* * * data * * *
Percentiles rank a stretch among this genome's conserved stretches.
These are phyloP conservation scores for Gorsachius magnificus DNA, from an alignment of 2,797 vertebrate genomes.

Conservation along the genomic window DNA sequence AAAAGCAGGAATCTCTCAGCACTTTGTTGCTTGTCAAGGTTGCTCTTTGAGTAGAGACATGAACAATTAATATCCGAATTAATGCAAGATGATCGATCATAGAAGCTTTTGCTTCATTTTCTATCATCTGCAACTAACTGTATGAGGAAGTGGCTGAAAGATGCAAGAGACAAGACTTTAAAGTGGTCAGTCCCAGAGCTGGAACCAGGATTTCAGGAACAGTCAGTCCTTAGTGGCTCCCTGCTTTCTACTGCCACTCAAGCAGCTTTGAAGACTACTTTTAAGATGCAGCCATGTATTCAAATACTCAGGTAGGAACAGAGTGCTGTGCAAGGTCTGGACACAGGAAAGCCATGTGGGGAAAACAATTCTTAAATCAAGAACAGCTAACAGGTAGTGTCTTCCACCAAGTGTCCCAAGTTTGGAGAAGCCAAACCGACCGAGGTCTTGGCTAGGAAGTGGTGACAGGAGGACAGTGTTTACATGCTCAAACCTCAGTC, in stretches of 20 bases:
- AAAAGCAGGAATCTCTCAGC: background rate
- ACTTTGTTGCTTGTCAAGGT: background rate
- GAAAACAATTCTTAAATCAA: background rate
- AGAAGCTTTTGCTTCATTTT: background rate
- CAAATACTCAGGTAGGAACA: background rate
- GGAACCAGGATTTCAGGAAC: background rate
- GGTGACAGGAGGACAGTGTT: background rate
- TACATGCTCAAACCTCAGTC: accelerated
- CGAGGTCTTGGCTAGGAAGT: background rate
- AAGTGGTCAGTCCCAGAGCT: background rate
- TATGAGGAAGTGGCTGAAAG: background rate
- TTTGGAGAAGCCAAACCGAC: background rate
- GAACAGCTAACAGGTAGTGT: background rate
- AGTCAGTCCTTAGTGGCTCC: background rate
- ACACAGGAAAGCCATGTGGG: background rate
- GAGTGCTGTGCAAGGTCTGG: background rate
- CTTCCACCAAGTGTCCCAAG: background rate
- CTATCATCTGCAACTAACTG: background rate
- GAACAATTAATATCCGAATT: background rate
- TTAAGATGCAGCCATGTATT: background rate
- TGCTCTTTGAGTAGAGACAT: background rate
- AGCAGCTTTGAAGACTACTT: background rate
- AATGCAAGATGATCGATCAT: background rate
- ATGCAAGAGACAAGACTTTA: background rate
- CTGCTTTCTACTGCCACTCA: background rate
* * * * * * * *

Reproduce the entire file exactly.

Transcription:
Percentiles rank a stretch among this genome's conserved stretches.
These are phyloP conservation scores for Gorsachius magnificus DNA, from an alignment of 2,797 vertebrate genomes.

Conservation along the genomic window DNA sequence AAAAGCAGGAATCTCTCAGCACTTTGTTGCTTGTCAAGGTTGCTCTTTGAGTAGAGACATGAACAATTAATATCCGAATTAATGCAAGATGATCGATCATAGAAGCTTTTGCTTCATTTTCTATCATCTGCAACTAACTGTATGAGGAAGTGGCTGAAAGATGCAAGAGACAAGACTTTAAAGTGGTCAGTCCCAGAGCTGGAACCAGGATTTCAGGAACAGTCAGTCCTTAGTGGCTCCCTGCTTTCTACTGCCACTCAAGCAGCTTTGAAGACTACTTTTAAGATGCAGCCATGTATTCAAATACTCAGGTAGGAACAGAGTGCTGTGCAAGGTCTGGACACAGGAAAGCCATGTGGGGAAAACAATTCTTAAATCAAGAACAGCTAACAGGTAGTGTCTTCCACCAAGTGTCCCAAGTTTGGAGAAGCCAAACCGACCGAGGTCTTGGCTAGGAAGTGGTGACAGGAGGACAGTGTTTACATGCTCAAACCTCAGTC, in stretches of 20 bases:
- AAAAGCAGGAATCTCTCAGC: background rate
- ACTTTGTTGCTTGTCAAGGT: background rate
- GAAAACAATTCTTAAATCAA: background rate
- AGAAGCTTTTGCTTCATTTT: background rate
- CAAATACTCAGGTAGGAACA: background rate
- GGAACCAGGATTTCAGGAAC: background rate
- GGTGACAGGAGGACAGTGTT: background rate
- TACATGCTCAAACCTCAGTC: accelerated
- CGAGGTCTTGGCTAGGAAGT: background rate
- AAGTGGTCAGTCCCAGAGCT: background rate
- TATGAGGAAGTGGCTGAAAG: background rate
- TTTGGAGAAGCCAAACCGAC: background rate
- GAACAGCTAACAGGTAGTGT: background rate
- AGTCAGTCCTTAGTGGCTCC: background rate
- ACACAGGAAAGCCATGTGGG: background rate
- GAGTGCTGTGCAAGGTCTGG: background rate
- CTTCCACCAAGTGTCCCAAG: background rate
- CTATCATCTGCAACTAACTG: background rate
- GAACAATTAATATCCGAATT: background rate
- TTAAGATGCAGCCATGTATT: background rate
- TGCTCTTTGAGTAGAGACAT: background rate
- AGCAGCTTTGAAGACTACTT: background rate
- AATGCAAGATGATCGATCAT: background rate
- ATGCAAGAGACAAGACTTTA: background rate
- CTGCTTTCTACTGCCACTCA: background rate